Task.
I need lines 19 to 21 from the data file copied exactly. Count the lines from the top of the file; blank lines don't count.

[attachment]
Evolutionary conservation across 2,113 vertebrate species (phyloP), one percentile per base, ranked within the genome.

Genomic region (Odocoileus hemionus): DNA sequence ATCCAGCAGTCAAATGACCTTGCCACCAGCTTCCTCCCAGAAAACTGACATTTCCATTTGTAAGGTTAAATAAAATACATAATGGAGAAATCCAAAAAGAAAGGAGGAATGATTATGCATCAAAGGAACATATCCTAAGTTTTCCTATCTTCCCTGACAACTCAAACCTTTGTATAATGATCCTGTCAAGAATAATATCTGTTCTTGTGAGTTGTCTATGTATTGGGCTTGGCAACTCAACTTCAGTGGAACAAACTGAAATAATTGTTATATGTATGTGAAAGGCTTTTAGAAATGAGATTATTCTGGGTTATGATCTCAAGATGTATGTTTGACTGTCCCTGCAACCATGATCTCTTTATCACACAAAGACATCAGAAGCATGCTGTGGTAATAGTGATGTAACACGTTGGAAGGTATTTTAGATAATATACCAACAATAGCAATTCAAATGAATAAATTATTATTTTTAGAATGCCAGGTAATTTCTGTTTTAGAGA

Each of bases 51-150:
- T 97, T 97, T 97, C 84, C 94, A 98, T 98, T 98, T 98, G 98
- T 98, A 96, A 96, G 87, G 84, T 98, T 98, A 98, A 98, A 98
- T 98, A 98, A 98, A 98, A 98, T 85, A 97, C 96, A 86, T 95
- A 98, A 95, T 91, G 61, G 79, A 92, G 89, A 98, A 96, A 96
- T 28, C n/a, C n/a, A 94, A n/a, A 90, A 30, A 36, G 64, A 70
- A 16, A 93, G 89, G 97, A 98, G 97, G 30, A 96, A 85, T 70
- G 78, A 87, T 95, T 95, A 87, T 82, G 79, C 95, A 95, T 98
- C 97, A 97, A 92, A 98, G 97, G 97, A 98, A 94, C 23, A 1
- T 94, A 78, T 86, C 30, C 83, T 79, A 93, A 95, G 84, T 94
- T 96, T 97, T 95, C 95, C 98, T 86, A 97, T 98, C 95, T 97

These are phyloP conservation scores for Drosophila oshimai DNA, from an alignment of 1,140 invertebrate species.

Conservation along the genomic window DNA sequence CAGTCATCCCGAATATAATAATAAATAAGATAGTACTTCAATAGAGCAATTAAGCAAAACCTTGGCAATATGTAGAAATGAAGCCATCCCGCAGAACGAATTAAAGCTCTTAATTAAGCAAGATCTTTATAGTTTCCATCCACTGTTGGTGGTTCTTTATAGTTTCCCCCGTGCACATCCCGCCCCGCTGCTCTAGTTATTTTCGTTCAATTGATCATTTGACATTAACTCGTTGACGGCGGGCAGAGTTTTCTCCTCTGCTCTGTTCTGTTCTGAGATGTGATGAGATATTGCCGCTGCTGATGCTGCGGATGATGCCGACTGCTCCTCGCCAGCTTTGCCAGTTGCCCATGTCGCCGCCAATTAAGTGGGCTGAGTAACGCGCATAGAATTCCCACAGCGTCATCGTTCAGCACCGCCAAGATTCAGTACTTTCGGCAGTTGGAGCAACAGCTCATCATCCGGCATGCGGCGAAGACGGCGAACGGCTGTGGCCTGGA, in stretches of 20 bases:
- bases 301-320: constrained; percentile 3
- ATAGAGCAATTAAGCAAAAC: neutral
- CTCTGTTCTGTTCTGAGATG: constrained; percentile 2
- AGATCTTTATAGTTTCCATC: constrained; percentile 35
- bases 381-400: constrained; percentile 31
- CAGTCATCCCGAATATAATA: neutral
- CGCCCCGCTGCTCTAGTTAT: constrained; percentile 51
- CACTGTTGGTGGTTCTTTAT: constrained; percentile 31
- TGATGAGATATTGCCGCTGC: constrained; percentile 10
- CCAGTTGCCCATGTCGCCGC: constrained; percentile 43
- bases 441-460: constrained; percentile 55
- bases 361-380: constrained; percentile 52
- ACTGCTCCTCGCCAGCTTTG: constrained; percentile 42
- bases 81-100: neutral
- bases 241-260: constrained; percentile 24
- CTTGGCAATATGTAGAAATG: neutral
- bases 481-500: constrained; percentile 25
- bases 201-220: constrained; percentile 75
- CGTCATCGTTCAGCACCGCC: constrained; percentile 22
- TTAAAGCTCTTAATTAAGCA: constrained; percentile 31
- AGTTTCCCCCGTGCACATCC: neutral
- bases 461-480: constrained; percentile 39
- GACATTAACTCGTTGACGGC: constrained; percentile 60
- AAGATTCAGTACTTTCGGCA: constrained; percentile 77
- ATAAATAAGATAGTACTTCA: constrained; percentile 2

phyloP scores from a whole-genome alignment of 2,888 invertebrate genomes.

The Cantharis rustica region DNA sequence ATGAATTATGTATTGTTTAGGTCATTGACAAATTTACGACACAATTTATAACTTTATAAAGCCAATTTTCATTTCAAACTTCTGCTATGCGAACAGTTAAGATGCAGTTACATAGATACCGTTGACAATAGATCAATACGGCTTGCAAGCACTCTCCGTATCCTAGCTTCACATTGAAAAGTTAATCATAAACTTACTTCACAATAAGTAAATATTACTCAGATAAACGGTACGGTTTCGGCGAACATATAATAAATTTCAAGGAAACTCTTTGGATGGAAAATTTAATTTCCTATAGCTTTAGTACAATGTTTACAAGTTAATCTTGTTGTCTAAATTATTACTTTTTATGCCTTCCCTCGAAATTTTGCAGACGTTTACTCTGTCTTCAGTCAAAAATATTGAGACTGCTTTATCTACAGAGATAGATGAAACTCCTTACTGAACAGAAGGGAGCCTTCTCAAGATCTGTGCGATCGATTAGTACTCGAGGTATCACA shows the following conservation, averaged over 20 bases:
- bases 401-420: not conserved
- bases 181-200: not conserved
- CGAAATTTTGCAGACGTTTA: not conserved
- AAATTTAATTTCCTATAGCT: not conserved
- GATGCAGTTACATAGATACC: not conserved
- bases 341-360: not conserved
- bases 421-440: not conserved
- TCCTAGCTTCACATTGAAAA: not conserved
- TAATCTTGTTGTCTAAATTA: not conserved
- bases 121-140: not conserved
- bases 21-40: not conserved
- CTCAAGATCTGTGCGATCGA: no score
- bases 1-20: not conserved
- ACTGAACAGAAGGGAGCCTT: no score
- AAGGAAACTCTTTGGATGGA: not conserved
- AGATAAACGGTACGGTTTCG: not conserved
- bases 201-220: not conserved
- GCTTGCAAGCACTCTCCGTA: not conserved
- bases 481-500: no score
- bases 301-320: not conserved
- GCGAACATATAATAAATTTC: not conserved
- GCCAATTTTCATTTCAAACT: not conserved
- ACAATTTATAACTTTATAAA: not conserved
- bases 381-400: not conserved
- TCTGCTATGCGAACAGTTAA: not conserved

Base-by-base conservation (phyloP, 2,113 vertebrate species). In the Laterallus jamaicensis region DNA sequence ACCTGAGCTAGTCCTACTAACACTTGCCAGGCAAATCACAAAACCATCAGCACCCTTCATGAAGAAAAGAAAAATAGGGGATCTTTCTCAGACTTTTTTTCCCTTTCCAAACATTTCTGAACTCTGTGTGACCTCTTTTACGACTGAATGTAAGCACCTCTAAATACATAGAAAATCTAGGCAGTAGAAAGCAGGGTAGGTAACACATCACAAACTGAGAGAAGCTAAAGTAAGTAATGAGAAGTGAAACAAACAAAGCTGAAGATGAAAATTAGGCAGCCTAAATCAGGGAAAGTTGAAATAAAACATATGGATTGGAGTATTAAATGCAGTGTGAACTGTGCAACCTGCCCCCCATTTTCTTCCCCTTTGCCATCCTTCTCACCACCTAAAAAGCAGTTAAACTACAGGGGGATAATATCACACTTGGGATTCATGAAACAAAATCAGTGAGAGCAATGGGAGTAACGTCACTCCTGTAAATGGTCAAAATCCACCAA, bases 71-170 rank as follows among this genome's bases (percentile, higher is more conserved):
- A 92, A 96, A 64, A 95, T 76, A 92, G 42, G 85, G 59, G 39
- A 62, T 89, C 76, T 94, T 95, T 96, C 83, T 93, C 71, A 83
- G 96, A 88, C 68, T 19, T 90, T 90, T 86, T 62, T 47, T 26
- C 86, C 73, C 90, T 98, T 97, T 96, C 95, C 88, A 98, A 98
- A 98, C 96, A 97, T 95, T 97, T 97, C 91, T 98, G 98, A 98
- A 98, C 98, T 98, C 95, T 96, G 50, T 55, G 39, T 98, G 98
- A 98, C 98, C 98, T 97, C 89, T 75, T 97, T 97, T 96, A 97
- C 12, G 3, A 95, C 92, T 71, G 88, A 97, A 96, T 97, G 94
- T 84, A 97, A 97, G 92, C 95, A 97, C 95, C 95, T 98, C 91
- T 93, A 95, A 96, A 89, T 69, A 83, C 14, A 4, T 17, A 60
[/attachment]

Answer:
- AGATCTTTATAGTTTCCATC: constrained; percentile 35
- bases 381-400: constrained; percentile 31
- CAGTCATCCCGAATATAATA: neutral